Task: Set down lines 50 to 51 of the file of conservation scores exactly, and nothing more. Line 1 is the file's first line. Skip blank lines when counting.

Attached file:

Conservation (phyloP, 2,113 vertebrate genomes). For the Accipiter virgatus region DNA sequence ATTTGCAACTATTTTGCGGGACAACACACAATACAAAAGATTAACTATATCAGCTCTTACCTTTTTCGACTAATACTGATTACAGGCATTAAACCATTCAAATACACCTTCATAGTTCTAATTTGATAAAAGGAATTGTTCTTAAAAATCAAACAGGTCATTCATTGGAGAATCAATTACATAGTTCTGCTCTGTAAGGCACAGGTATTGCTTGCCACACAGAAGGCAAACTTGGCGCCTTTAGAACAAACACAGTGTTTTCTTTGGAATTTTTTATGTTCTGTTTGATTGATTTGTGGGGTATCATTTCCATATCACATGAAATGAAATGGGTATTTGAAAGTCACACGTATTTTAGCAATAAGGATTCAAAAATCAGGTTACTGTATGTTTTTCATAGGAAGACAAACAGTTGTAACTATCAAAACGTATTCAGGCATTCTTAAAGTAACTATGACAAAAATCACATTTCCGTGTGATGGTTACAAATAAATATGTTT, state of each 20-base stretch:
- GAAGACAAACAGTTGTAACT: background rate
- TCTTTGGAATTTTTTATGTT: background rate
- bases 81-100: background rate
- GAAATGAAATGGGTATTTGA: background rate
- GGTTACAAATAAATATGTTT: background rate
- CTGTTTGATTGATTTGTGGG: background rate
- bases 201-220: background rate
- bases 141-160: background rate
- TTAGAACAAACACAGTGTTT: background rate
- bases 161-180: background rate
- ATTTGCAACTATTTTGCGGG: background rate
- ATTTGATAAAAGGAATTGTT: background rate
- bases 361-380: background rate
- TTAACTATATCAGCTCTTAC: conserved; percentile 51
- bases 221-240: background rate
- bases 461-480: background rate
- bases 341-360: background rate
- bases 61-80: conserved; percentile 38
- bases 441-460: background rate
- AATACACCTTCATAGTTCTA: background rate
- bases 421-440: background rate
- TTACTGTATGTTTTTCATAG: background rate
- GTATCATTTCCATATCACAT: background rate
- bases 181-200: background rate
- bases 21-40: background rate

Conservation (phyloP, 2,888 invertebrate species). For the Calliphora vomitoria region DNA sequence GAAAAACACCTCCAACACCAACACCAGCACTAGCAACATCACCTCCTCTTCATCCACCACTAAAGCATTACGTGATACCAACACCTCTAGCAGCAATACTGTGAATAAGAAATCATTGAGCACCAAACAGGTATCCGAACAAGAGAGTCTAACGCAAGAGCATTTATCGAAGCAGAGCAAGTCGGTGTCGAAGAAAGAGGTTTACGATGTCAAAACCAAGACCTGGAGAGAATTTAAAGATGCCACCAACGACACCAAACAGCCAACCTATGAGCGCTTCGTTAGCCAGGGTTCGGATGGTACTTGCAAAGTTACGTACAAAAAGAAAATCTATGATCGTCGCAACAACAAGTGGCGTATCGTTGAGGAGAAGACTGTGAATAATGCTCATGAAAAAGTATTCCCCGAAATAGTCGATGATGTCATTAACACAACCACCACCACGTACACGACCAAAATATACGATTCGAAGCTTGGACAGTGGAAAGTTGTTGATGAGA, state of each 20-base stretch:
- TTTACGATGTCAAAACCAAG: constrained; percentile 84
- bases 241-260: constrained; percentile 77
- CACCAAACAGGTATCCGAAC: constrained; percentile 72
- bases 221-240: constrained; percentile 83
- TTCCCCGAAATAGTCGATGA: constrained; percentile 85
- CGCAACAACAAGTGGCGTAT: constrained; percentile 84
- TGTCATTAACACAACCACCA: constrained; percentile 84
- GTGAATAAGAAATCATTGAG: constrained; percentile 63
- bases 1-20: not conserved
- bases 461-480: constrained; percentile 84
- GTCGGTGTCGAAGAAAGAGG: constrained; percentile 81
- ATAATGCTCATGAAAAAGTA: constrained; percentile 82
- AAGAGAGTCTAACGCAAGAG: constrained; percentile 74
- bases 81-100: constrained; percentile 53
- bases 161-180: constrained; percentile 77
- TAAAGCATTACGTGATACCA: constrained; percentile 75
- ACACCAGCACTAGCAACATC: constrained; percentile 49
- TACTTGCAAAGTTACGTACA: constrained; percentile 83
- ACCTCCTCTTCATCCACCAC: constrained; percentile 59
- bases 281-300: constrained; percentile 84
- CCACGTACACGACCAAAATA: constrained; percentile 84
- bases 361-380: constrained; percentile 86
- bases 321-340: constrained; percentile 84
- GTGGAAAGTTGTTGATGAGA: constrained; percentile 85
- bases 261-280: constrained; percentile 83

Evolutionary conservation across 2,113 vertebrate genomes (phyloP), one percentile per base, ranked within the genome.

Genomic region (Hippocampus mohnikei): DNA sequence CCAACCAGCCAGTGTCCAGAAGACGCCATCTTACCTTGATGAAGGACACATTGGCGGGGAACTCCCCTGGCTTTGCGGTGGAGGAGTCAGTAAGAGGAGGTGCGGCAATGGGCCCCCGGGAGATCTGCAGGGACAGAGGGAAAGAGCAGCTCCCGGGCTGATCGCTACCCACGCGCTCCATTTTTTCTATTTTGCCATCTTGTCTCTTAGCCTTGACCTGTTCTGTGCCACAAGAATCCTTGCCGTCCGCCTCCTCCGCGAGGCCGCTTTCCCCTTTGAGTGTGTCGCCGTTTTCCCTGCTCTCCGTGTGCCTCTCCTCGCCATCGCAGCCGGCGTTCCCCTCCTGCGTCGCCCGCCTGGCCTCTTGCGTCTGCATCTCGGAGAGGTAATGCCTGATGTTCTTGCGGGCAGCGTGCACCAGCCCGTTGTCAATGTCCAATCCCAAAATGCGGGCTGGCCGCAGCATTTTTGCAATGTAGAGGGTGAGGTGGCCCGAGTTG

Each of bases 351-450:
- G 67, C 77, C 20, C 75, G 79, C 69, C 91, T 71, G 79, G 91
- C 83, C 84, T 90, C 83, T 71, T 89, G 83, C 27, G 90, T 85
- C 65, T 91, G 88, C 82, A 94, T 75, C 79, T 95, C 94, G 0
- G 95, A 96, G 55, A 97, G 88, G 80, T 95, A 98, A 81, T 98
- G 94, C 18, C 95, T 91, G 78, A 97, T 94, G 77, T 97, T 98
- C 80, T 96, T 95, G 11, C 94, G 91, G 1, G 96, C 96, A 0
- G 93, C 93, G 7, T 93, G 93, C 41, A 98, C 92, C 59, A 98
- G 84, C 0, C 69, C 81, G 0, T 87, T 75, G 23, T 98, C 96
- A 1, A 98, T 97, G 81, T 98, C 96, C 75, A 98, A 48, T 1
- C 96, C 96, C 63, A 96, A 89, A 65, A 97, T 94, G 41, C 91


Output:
- bases 321-340: constrained; percentile 84
- GTGGAAAGTTGTTGATGAGA: constrained; percentile 85